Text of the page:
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For us, this is our last chance for a while to give thanks and bathe in Her love and light.  But each of us recognises there is an empty and oddly lonely time approaching.  This is a period where we must walk alone, without the gentle and reassuring touch of the Lady.  You’d be very surprised to learn the varying experience we have during this time.  I, for example, have managed to plunge into a deep depression that knew no solace until the following Moon.   Fortunately, over the years, I have learned to temper my distress…..but that was not a pleasant experience.

You know, for our ancestors (at least here in the Northern hemisphere) this was always a completely crucial period.   It gave them their first opportunity to assess how bountiful might be the coming harvest.   Myth and symbol abound across so many cultures about this time in the year, reflecting the life or death nature of this period immediately preceding harvest.  The concept of loss and sacrifice is not at all uncommon across many myths.

The Roman goddess, Ceres, mislaid her daughter, Prosperine - she searched frantically across a hot summer, but her daughter was nowhere to be found. It turns out that Pluto had run away with her. Greek Demeter also lost Persephone who – variously, depending on which tale you decide to depend upon – was kidnapped by Hades as his unwilling bride, or alternately took pity on the dark dwellers of the Underworld and descended there to shed light through darkness;  and with a slightly different twist the Mesopotamian Goddess, Ishtar, misplaced her lover, Tammuz.   The two joint themes here are that in all cases the missing person ended up in the Underworld, and needed, one way or another to be freed, and that all grains ceased to grow during the period of loss.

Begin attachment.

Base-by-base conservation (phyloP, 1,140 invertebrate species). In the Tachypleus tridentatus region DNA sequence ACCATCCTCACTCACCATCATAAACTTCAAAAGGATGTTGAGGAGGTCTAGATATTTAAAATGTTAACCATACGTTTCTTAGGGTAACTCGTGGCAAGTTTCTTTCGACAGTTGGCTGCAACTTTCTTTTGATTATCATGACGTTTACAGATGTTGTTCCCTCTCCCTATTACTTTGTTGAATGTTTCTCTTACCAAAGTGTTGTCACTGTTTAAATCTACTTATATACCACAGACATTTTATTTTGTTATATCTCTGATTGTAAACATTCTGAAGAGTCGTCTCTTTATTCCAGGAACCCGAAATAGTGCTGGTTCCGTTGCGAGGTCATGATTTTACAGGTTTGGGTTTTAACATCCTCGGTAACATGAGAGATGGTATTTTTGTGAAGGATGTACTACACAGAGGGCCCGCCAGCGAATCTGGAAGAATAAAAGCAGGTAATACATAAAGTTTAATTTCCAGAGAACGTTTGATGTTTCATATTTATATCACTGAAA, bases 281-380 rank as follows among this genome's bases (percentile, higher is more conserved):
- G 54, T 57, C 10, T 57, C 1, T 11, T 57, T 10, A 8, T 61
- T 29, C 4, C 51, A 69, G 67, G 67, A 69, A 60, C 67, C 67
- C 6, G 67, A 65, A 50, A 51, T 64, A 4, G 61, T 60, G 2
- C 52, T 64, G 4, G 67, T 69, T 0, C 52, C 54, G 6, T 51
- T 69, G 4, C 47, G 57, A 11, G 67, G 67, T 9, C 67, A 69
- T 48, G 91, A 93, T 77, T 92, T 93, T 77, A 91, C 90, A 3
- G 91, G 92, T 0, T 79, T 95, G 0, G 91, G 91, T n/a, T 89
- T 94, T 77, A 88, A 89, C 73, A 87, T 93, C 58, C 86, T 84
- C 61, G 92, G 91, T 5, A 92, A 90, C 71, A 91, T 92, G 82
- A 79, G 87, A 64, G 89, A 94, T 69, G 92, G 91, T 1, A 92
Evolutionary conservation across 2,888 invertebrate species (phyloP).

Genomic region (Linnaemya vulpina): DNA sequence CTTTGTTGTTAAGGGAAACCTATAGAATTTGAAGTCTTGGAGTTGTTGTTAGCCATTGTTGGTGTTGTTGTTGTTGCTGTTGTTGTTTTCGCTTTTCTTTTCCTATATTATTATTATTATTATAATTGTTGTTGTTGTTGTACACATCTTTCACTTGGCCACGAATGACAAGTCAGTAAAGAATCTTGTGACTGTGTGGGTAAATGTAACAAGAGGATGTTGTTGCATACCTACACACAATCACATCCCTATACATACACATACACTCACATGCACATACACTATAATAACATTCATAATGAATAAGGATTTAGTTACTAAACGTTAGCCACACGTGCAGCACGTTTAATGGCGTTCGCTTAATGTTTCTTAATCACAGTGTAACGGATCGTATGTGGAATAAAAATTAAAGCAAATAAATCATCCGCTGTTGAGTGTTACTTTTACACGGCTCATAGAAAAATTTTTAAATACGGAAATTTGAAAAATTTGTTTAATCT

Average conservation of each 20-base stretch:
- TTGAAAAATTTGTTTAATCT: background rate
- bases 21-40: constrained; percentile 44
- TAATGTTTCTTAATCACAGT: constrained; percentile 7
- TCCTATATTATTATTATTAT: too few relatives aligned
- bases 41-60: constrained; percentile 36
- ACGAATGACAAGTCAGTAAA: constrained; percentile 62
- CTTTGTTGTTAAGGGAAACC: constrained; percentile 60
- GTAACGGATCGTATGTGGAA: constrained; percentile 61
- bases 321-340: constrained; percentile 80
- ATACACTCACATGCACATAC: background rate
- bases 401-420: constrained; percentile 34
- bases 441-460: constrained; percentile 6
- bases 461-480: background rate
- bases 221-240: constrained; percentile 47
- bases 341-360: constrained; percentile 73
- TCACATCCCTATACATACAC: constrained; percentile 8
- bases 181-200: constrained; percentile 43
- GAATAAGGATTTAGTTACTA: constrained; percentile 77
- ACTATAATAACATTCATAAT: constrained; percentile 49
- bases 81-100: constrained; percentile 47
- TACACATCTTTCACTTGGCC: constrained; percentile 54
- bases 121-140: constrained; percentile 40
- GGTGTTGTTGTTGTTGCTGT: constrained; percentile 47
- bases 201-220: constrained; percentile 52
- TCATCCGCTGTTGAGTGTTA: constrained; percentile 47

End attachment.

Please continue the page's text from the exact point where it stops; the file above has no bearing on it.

These recurrent themes surrounding the success or failure of the harvest reflected the importance and necessity of grain to see communities through the sparse winter months, and underlined the importance of assuring the goodwill of whichever deity it was who was regarded as holding within them “the spirit of the corn”.

It is, perhaps, difficult for us to relate to the intensity and urgency of this period of the year, so readily can we “pop out for a fresh loaf”.  Yet when we struggle to draw closer to the harsh realities that existed for our ancestors, it casts this abundant and fruitful few months of the year into a completely new light.  It would do us no harm at all to enter into this spirit as we can.   [More...]

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